Amid Greece's Sisyphean drama, the euro has been like a brick—you can throw it, just not very far. But that's only temporary, Goldman Sachs says, sticking with its call for near-parity with the dollar.
Hedge fund pioneer Julian Robertson believes the euro could easily go below parity with the U.S. dollar, and if Greece exits the euro, it could happen fairly quickly, he said Tuesday. The billionaire, who has been short the euro, cited contagion ...
The United States National Security Agency has been massively targeting phone numbers of top German ministers and public officials responsible for commerce, finances, economics and agriculture - including even Angela Merkel's personal assistant.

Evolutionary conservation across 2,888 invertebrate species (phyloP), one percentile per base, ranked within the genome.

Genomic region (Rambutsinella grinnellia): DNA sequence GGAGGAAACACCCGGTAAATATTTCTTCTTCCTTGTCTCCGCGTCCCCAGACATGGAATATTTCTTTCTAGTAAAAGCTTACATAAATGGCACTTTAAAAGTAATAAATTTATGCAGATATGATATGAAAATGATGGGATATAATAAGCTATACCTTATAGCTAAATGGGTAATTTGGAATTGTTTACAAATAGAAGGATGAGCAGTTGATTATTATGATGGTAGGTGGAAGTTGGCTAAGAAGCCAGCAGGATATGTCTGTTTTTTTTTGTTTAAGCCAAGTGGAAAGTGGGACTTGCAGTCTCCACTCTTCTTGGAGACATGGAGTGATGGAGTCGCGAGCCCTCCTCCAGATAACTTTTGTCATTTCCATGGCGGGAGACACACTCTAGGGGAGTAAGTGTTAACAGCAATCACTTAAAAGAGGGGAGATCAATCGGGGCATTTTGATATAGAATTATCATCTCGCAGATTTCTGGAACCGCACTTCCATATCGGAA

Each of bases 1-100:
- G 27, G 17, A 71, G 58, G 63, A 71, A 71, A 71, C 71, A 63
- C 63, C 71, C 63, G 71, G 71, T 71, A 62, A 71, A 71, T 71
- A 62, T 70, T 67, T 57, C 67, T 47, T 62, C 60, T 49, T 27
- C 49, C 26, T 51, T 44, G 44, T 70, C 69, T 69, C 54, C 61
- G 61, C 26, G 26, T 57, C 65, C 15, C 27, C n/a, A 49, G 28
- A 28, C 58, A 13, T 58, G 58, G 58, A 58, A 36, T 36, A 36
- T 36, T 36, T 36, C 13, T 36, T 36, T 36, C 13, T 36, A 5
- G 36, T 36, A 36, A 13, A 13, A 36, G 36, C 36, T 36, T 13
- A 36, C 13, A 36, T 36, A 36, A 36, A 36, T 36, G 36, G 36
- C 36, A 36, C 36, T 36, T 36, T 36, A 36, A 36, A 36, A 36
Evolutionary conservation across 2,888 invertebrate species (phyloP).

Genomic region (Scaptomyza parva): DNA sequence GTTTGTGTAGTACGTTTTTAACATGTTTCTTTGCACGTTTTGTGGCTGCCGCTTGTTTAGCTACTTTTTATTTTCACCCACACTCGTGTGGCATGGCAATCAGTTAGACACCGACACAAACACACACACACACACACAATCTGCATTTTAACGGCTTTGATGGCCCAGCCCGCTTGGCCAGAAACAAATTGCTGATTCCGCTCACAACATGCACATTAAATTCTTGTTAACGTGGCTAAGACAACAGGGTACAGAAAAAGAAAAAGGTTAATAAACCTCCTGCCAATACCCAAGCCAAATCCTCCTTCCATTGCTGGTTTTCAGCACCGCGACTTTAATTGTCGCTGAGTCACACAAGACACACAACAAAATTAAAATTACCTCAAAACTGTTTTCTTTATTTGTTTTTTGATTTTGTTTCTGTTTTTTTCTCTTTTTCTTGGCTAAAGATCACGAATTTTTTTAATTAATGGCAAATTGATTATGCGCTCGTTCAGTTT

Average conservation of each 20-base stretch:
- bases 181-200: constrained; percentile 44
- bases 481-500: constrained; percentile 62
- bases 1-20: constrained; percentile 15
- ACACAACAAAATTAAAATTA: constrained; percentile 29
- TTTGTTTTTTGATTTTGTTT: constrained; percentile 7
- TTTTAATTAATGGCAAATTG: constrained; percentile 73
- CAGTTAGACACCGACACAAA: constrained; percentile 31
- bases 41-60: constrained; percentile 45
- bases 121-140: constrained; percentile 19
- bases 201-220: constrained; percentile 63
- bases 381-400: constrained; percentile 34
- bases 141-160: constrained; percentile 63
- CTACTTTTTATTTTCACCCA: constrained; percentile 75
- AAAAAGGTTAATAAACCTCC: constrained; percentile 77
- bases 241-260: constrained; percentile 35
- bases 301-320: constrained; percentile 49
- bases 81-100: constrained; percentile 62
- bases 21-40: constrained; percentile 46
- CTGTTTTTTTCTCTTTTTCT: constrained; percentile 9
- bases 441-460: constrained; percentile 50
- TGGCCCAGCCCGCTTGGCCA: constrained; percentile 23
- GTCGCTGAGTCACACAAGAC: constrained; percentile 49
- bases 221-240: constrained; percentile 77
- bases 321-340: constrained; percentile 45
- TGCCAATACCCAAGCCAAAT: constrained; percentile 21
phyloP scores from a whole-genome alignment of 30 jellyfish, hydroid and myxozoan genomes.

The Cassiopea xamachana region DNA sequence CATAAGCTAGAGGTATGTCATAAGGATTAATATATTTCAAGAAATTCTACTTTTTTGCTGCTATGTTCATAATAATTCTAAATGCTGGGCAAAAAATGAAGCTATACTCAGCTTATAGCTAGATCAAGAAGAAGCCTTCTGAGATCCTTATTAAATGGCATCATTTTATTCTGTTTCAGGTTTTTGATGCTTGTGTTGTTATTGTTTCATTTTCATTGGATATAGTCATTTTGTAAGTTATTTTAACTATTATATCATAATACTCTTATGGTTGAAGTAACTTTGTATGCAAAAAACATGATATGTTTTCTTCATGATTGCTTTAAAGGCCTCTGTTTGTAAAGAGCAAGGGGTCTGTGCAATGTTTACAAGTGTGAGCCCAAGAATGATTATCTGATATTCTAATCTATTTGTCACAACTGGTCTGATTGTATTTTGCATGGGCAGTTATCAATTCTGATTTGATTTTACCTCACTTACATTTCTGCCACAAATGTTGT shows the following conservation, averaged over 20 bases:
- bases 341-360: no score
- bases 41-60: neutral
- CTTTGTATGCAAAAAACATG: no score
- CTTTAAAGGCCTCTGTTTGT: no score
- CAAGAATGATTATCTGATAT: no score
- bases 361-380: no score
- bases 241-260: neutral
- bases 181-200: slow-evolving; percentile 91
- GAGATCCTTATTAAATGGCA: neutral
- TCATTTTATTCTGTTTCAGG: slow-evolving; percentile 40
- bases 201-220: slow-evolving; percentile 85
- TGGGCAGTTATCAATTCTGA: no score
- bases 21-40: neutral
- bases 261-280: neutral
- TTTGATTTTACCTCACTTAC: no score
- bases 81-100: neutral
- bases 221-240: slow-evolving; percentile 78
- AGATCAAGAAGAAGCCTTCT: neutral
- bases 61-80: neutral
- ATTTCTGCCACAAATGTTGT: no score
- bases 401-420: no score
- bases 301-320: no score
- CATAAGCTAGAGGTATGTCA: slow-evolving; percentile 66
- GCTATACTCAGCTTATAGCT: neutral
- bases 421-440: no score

The euro has also remained resilient and experienced modest losses this week after Greece imposed capital controls and closed its banks ahead of a referendum on Sunday that could pave the way for the country leaving the eurozone.
So, Greece is in dire straits, and the rest of Europe is being tough on its poor, debt-ridden cousin. Germany is being especially firm, and most Germans agree with their chancellor, Angela Merkel: A debt is a debt, and debts must be paid.